There are some basic rules for dictatorships. First, they always lie. Second, they always kill people. And third, if they say they aren’t killing people, they’re lying.
The obvious, traditional targets for secret police and assassins are those felt to be a threat to the regime: dissidents, rivals and journalists.
This pattern repeats the world over. From the 1984 Ethiopian famine to the shooting down of a passenger plane over Tehran last month, a lack of democracy and accountability is a recipe for death and disaster.
China is no exception to the rule. The Communist Party shoots, tortures and enslaves those it dislikes. Recently, it has taken to rounding up and imprisoning swathes of the Uighur population for the crime of being Muslim. And it also has a grim track record of deadly accidents, including a habit for wayward bits of its space programme to land on unsuspecting villages. State propaganda cannot tolerate the discussion of such problems, so there is limited impetus to resolve them.
Not only has China incubated the virus, overseen the infection of tens of thousands of its own citizens, and allowed it to escape its borders, the Communist state’s dogma even undermines the capacity of international institutions and democratic countries to fight back.
The World Health Organisation (WHO) refuses to share any of its information and advice on the coronavirus with Taiwan, because China insists that Taiwan be treated as a Chinese province, not a country.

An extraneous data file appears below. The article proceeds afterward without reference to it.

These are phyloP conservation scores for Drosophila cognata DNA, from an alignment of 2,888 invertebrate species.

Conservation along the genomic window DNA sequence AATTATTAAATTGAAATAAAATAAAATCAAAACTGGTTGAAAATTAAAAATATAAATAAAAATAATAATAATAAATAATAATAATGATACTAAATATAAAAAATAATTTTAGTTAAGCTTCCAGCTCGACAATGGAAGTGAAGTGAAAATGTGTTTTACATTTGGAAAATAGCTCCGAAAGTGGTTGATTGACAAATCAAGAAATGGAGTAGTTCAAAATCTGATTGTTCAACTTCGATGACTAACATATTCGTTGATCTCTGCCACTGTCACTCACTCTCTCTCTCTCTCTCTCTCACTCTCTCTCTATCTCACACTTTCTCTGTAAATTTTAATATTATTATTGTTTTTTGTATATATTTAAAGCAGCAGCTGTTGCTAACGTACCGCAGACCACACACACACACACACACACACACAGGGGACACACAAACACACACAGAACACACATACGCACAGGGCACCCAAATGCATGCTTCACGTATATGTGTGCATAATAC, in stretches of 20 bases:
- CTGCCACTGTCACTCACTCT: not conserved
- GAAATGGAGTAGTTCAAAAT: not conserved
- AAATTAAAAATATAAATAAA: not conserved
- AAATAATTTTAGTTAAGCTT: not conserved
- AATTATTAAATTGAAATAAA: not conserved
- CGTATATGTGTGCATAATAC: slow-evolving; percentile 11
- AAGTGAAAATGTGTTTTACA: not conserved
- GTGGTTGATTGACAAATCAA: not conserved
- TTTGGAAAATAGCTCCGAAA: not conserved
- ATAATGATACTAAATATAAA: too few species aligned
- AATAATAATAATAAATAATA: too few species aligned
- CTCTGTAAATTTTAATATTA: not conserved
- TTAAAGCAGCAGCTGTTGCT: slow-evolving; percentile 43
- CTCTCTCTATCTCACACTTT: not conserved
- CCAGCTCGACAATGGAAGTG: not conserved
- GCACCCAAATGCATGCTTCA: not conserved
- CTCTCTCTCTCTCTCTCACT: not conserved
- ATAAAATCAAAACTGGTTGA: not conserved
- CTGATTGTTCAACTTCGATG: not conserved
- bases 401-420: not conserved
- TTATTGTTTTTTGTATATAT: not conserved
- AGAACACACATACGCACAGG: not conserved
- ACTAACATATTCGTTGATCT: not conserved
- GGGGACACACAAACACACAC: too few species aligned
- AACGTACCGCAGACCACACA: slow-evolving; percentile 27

It might be hard to believe, but it’s true. The WHO, meant to operate on the basis of science and facts to protect life, instead indulges political bigotry. A dictatorship clicks its fingers, and more than 23 million people are in greater danger.
Nor is it just WHO. The International Civil Aviation Organisation (ICAO), responsible for co-ordinating the international response among airlines and airports, also refuses to share information with Taiwan.
The ICAO Twitter account at one point began blocking users who criticised this policy, apparently preferring to limit the reach of its own messages, rather than tolerate justified criticism. Putting the feelings of a dictatorship above the delivery of a crucial international responsibility is a monstrous error. We all lose out when the fight against an epidemic is disrupted.
Either we use science and facts, and save lives, or we bow to the propaganda concerns of tyrants, and more people die.